HICKMAN, Ky. — People along the lower Mississippi River and its tributaries packed their belongings and emergency workers feverishly filled sandbags as high water pushed its way downstream Wednesday in a slow-motion disaster that could break flood records dating to the 1920s.
From Illinois to Mississippi, thousands of people have already been forced from their homes, and anxiety is rising along with the mighty river, even though it could be a week or two before some of the most severe flooding hits.
President Barack Obama on Wednesday declared parts of Tennessee, Mississippi and Kentucky disasters, making them eligible for federal help with relief efforts. It does not cover individual assistance.
"I've never seen it this bad," said 78-year-old Joe Harrison, who has lived in the same house in Hickman since he was 11 months old. Floodwaters from the Mississippi turned his house into an island — dry but surrounded by water. He has been using a boat to get to his car, parked on dry ground along a highway that runs by his house.
Up and down the Big Muddy, farmers braced for a repeat of the desperate strategy employed earlier this week in Missouri, where Army engineers blew up a levee and sacrificed vast stretches of farmland to protect populated areas upstream.
Forecasters and emergency officials said some of the high-water records set during the great floods of 1927 and 1937 could fall. On Wednesday, for example, the Mississippi eclipsed the 46-foot mark set in 1937 in Caruthersville, Mo., and the water was still rising, with a crest of 49.5 feet forecast for Sunday.
But because of the system of levees and locks built since those disasters more than 70 years ago, the flooding this time is unlikely to be anywhere near as devastating as it was back then.
Tom Salem, a meteorologist with the National Weather Service in Memphis, Tenn., said flooding is extreme this year in part because of drenching rain over the past two weeks. In some areas, Wednesday was the first day without rain since April 25.
"It's been a massive amount of rain for a long period of time. And we're still getting snowmelt from Montana," Salem said.
Tributaries that flow into the Mississippi are, in turn, backing up because the river itself is so high. And they account for some of the worst of the flooding so far.
The great flood of the lower Mississippi River Valley in 1927 was one of the biggest natural disasters in U.S. history. More than 23,000 square miles were inundated, hundreds of thousands of people were displaced and about 250 died.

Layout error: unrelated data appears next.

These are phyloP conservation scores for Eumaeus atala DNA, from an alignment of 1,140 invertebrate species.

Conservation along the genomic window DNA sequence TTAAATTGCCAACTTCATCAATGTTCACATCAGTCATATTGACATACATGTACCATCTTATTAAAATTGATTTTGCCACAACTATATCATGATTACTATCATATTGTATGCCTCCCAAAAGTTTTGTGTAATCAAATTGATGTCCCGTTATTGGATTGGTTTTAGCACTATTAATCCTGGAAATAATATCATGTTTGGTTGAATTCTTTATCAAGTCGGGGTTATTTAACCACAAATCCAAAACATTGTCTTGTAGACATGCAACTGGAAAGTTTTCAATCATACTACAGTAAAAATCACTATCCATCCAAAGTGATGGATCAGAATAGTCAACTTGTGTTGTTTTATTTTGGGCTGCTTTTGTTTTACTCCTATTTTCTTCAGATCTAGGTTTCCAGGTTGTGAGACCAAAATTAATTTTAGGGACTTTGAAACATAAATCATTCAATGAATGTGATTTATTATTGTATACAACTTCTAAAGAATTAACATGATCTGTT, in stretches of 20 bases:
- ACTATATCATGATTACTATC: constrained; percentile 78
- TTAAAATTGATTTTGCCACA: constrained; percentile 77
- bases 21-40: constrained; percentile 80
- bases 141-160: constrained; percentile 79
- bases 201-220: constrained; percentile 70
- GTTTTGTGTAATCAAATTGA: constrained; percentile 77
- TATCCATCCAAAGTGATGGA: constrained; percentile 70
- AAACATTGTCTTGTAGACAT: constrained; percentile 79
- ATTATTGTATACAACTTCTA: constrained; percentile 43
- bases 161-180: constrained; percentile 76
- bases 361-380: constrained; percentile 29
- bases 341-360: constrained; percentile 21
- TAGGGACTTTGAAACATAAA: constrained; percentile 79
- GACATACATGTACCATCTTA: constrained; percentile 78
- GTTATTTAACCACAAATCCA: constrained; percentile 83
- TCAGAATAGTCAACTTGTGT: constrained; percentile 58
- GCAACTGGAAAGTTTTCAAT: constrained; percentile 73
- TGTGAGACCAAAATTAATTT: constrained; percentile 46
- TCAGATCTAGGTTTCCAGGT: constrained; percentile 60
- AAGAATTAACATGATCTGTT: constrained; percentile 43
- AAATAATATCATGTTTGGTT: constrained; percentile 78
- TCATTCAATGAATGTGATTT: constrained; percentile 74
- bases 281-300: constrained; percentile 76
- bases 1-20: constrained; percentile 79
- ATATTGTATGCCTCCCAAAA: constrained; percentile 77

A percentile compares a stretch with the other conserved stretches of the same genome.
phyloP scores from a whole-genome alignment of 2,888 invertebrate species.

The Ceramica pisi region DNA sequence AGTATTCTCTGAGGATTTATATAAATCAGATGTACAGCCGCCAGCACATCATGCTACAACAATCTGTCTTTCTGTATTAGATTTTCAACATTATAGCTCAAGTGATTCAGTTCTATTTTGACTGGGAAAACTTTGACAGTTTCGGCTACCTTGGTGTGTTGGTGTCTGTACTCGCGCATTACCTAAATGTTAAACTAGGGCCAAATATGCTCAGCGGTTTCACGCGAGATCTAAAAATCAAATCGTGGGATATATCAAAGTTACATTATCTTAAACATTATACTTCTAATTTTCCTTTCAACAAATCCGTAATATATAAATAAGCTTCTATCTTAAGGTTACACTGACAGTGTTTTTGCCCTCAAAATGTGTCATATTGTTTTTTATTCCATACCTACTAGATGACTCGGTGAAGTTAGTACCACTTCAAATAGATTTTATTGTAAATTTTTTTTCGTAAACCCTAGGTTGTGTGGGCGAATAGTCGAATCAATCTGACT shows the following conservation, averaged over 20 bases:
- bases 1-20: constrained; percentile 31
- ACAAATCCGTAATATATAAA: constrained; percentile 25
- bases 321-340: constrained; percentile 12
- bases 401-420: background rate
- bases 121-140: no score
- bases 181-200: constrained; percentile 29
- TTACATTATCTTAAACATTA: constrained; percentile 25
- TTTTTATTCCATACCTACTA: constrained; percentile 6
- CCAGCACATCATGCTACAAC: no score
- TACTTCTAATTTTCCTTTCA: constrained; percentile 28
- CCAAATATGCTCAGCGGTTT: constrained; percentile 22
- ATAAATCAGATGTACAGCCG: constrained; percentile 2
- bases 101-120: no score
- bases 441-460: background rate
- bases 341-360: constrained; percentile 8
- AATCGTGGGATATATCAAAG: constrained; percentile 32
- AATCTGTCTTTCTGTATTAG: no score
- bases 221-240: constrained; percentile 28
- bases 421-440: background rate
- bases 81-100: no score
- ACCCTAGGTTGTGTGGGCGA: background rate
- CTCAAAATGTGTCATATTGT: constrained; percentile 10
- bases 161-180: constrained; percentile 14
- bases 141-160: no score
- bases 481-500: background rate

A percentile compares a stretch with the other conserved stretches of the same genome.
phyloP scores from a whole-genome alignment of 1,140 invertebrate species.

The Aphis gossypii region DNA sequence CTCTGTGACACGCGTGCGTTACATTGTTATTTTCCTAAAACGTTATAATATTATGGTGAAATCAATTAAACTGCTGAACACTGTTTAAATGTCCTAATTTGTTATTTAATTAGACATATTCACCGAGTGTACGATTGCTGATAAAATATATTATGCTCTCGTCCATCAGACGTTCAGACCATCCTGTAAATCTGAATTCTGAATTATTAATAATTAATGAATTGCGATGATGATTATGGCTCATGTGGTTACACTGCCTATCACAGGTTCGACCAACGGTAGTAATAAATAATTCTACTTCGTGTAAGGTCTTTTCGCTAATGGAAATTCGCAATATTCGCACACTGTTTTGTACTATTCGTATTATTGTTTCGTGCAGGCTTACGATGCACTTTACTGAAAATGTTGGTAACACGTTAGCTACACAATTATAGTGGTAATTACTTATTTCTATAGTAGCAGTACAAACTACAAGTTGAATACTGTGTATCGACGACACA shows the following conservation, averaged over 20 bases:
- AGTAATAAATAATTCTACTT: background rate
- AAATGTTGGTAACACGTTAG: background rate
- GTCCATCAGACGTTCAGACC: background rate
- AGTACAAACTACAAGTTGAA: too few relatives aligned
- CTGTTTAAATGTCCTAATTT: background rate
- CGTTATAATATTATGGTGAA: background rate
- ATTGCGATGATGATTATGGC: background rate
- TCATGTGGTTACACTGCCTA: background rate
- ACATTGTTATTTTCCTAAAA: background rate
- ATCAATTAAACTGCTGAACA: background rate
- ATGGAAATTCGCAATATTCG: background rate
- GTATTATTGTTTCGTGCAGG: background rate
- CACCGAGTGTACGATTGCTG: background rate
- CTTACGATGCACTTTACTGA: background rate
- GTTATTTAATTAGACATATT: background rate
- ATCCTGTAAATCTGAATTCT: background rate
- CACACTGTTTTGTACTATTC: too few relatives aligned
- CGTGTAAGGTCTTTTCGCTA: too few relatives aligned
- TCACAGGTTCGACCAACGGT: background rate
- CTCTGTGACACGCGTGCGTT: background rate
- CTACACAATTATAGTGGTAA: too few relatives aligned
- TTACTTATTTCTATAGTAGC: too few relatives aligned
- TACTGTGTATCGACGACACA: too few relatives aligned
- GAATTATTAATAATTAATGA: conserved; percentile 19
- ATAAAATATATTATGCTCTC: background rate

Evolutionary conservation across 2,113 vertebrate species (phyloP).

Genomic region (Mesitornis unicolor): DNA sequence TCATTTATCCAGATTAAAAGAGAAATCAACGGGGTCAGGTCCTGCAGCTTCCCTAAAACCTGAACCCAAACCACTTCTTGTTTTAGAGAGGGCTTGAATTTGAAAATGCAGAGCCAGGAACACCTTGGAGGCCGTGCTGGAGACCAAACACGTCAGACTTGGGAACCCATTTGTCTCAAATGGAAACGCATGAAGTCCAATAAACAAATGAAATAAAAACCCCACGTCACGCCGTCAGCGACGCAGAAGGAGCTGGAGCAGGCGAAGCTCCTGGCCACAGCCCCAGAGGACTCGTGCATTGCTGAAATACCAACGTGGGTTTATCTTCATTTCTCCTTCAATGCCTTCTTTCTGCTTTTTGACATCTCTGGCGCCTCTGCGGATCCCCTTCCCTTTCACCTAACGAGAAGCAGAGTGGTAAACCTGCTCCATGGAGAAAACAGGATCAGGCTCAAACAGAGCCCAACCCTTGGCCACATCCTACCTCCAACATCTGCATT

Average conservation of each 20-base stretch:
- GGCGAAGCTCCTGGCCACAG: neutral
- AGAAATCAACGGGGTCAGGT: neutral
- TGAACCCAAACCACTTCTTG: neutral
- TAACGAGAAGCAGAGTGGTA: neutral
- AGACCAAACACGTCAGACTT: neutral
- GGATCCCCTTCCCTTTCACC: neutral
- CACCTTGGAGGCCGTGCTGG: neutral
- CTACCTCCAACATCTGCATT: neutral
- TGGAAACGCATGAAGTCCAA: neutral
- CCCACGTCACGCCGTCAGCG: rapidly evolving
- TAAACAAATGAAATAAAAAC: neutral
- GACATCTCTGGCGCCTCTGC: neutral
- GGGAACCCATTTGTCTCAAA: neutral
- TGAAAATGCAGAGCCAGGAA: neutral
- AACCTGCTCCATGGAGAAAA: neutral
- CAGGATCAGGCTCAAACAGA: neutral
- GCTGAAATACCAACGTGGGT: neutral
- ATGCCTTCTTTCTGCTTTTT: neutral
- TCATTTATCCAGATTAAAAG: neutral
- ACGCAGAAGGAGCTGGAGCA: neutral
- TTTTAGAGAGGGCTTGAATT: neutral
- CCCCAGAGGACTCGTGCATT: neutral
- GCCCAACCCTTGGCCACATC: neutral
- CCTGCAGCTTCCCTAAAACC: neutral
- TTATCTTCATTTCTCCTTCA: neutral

In the aftermath, authorities were criticized for helping rescue whites while leaving thousands of black plantation workers stranded for days without food or drinking water. The flood found its place in folklore, literature and films, and popular songs, including "When the Levee Breaks," were written about the disaster.
Another flood in 1937 was also devastating, submerging 31,000 square miles from West Virginia to Louisiana.
Lifelong Hickman resident H.L. Williamson, 77, was a boy when he and his family fled to the highest point in town. He recalled little of the experience except that his brother wouldn't eat black-eyed peas or grapefruit for years because that was all they had during the flood.
This time, Williamson packed up and left his home, which was still dry thanks to a hill just inches higher than the floodwaters. He took only a few belongings, including the Navy uniform he said he hopes to be buried in.
The U.S. Army Corps of Engineers' demolition of a Missouri levee on Monday eased flood worries for some communities. In Cairo, Ill., a town of about 2,800 people at the confluence of the Ohio and Mississippi rivers, the Ohio dropped a foot and a half.
But the relief downstream in Kentucky, Arkansas, Tennessee, Mississippi and Louisiana is probably only temporary because the water will eventually find its way back into the Mississippi River.
About 3,800 Kentuckians have left their homes because of flooding.
Hickman, a town of about 2,500, has floodwalls that the river isn't expected to top. But officials are worried about water bubbling up through the earthen levee that adjoins the wall. It has been reinforced with about 100,000 sandbags.
Also, a contractor was running 90 dump trucks 24 hours a day between a quarry and the levee in Hickman, bringing in rock to fortify the town's flood defenses.
Memphis, where the Mississippi was at 43.8 feet Tuesday, could see a crest of 48 feet on May 11, just inches below the record of 48.7 feet set in 1937. Water from the Wolf and Loosahatchie rivers already has seeped into the suburbs, and some mobile home parks were swamped.
Emergency management officials said more than 1,100 houses and apartments could be hit with flooding. Several hundred people have already been evacuated, and thousands more are expected to do the same.
In Louisiana, shippers, ports and the chemical industry are hoping the government can dredge fast enough to keep a major channel into the Gulf of Mexico unclogged. The Mississippi sends huge amounts of sediment downriver during high-water times.
Because the maximum-security Louisiana State Penitentiary at Angola is particularly flood-prone, the state plans to evacuate the most medically vulnerable inmates by Monday, then other inmates later.
Mississippi officials told about 1,000 people packed into a National Guard armory Wednesday that they are confident the main levees along the Mississippi River will withstand high water in the coming weeks, but they warned that some backwater levees could be overtopped by as much as a foot.
With the recent outbreak of deadly tornadoes and, now, the threat of flooding, "we're making a lot of unfortunate history here in Mississippi in April and May," said Jeff Rent, a Mississippi Emergency Management Agency spokesman.